Drinks are a major part of our lifestyle. We’re not just talking alcoholic drinks, either. Though you might not think Hennessy, Cristal, or the latest artisanal spirit is part of your personal style, you might spend much or your day sharing memes about tea, coffee, or even Diet Coke.
The problem with many of these drinks is that they are bad for your teeth. So many of them are acidic and full of sugars and other carbohydrates that can fuel tooth decay and gum disease.
To try to counter the damaging aspects of popular drinks, a dentist in Australia invented a new soft drink that is designed to be friendly to your teeth. But will it catch on–or will it be like clear coffee (CLR CFF), just another of last year’s trends that never caught fire.
Dr. Angie Lang got the idea for her new “oral hygiene drink,” Swirlit, in 2007. She was working as a dentist and saw many people coming into her office with holes in their teeth. In general, these people were taking good care of their teeth: brushing, flossing, and, obviously, making their regular dental checkups. But they still experienced serious tooth damage. Dr. Lang realized the source of the problem: acid. These people were drinking acidic drinks, and that was eating the enamel off their teeth. And, she realized, all the popular drinks were acidic. Here’s a brief list of all the drinks that are acidic:
- Fruit juice
- Sports drinks
Essentially, any popular drink other than water is likely to be acidic. So she started working on a formula for a tasty and tooth-friendly soft drink.
She worked on the idea for years, and worked out the ingredients before she took it to a lab in the US in 2012. That was the first expensive part of the process, but she knew she couldn’t just abandon her idea, and her husband supported her.
Then, in 2016, they were ready to go into production, but that was another major financial commitment. She decided to sell her house and her dental practice to get her drink to market. She estimates that she and her husband have spent A$700,000 (~$500,000) to get the product ready.
What Are the Benefits?
But does Swirlit really fulfill its goals of being tooth-friendly? Yes, or, at least, it seems so. The drink is based on tea, which is among the least acidic of popular drinks. (Tooth enamel starts to erode when pH drops below 5.5. While brewed black tea has a pH of about 5, a study showed that the pH at the tooth only drops down to about 5.45 when drinking tea, and neutral pH is restored within a couple minutes.) The company’s website doesn’t explicitly state that Swirlit’s pH is 7, but it does say on numerous occasions that it is “pH neutral,” so we’ll assume that means it’s pH 7.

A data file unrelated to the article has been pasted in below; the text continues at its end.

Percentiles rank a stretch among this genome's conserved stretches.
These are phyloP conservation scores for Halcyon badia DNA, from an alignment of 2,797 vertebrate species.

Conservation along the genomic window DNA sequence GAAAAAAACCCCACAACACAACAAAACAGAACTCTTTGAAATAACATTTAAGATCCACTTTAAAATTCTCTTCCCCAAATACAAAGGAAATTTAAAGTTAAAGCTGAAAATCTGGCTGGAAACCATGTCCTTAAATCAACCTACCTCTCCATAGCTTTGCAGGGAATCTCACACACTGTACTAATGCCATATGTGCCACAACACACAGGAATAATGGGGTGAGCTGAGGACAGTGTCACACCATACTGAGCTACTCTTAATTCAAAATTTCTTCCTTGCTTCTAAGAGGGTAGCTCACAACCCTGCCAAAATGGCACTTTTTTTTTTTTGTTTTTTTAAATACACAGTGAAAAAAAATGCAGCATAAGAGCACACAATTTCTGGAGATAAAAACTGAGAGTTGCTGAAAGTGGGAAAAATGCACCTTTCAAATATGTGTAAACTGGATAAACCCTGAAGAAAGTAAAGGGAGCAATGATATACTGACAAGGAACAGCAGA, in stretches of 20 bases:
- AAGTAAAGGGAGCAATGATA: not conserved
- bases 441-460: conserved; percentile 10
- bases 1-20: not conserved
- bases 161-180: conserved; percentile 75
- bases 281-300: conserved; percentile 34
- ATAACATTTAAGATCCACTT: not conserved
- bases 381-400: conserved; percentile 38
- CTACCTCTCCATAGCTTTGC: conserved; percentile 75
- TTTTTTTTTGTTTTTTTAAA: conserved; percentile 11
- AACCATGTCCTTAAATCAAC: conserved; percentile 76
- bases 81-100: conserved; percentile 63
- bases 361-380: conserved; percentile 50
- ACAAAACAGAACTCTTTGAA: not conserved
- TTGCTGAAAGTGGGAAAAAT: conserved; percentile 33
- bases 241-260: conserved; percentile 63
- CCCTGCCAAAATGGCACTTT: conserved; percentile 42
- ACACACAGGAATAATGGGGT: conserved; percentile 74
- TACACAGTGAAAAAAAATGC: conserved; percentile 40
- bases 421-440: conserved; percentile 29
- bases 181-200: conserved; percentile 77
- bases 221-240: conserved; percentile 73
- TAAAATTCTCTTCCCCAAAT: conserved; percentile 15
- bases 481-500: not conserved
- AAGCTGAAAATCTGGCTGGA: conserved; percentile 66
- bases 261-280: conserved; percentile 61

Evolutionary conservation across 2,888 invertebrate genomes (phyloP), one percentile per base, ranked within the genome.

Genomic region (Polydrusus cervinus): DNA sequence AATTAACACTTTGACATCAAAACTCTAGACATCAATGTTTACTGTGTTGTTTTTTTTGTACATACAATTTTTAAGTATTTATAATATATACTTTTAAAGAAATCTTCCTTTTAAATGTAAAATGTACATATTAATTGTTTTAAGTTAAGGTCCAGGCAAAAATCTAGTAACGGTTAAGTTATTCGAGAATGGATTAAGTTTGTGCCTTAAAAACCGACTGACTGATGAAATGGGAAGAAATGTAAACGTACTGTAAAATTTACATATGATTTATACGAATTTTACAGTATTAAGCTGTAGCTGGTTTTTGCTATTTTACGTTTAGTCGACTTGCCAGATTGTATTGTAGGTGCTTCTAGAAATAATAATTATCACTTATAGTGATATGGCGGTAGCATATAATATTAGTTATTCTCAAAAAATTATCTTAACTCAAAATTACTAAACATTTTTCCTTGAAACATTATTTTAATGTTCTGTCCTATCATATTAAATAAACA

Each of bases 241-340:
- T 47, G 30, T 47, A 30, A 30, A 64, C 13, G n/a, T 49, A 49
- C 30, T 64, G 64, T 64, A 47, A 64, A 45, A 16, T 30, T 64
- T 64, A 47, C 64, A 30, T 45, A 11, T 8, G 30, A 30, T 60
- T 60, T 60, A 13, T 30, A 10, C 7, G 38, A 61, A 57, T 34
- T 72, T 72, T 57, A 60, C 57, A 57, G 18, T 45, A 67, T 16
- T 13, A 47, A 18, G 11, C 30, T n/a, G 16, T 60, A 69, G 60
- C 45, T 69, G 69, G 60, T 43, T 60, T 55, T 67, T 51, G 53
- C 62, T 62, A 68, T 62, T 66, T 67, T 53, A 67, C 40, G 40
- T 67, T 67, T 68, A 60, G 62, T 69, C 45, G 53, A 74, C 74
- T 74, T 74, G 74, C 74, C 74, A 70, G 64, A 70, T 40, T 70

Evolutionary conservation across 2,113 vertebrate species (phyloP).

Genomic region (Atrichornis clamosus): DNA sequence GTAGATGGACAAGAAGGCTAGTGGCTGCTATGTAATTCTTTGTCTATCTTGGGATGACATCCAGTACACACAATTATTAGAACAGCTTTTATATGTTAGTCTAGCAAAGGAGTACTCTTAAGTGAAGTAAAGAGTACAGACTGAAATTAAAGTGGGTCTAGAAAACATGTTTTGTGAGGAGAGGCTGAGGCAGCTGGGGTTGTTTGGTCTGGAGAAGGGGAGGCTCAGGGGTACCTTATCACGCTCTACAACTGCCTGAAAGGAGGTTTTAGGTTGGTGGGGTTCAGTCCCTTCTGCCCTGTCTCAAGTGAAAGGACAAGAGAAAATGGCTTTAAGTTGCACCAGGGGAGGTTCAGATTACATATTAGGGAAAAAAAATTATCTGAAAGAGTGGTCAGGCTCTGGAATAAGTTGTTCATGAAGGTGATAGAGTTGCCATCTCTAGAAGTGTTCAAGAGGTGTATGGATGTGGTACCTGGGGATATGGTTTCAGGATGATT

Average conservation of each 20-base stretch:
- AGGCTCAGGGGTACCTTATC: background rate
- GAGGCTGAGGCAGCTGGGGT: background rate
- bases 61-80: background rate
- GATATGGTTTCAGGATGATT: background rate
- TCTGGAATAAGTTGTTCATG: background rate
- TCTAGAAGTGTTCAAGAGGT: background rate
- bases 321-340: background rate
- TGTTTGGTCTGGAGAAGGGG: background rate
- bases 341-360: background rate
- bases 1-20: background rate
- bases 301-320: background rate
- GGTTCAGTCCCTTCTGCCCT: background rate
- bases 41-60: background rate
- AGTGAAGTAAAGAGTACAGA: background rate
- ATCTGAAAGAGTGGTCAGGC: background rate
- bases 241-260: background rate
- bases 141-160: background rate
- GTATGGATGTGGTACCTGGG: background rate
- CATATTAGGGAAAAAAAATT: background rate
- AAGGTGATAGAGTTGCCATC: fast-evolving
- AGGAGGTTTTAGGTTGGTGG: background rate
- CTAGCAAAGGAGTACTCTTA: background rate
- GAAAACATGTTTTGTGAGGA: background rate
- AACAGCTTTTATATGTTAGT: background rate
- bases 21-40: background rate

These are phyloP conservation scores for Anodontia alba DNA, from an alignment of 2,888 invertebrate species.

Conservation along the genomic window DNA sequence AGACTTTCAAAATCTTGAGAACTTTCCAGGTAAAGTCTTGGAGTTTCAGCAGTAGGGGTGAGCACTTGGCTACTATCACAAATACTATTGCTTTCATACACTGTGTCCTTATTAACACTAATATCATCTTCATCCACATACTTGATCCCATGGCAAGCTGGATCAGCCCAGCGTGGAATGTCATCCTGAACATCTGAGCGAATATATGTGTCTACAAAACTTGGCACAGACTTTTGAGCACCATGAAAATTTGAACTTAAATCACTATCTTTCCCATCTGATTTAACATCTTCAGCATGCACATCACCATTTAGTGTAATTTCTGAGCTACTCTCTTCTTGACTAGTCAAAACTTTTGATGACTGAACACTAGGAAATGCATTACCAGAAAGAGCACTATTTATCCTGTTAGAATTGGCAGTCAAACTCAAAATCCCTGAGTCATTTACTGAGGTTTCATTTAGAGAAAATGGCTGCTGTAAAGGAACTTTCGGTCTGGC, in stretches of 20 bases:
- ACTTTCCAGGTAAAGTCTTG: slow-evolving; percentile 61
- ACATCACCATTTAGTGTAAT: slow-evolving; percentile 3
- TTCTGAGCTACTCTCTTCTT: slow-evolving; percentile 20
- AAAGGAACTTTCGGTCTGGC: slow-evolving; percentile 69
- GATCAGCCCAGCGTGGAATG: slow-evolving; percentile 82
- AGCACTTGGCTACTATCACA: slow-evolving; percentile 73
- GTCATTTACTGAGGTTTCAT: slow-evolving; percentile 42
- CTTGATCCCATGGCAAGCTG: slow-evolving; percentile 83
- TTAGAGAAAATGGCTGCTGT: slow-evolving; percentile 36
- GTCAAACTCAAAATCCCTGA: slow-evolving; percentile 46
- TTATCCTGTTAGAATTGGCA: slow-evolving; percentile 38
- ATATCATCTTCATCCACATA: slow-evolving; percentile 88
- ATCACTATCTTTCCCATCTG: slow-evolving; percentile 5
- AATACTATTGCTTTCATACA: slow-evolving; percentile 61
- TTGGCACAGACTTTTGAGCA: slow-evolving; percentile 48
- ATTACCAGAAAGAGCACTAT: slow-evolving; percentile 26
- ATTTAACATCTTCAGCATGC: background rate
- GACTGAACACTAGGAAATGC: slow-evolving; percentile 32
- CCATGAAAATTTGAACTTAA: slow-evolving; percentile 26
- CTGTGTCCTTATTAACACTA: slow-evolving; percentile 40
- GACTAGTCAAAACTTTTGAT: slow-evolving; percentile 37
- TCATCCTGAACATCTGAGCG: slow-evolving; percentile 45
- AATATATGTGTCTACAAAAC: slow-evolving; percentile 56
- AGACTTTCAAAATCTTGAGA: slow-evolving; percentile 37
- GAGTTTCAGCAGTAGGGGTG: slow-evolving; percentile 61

In addition, the drink is sweetened with xylitol, which has a protective effect on your teeth, suppressing the ability of oral bacteria to generate tooth-damaging acid.
Dr. Lang also claims that drinking Swirlit makes your mouth feel fresh. It can combat oral bacteria and bad breath. We don’t know if that is true.
But Is It Cool?
This is the big question about Swirlit: is it cool enough to catch on? Certainly, the drink has a certain style to it. The flavors are unique: peach and rooibos, cinnamon and green tea, rose and white tea, and blueberry and black tea. But we haven’t had a chance to try it. (Right now, it’s only available in Australia, though US distribution deals are supposedly in the works.) The brand’s Instagram is fun and fresh. But is that enough?
Hard to say, but if it does come to the US, we will evaluate it again.
We do know something else that’s cool and helps preserve your dental health: regular checkups with Fairfax County dentist Dr. Pamela Marzban. Please call 703-349-4277 today for an appointment at the office of Dr. Marzban.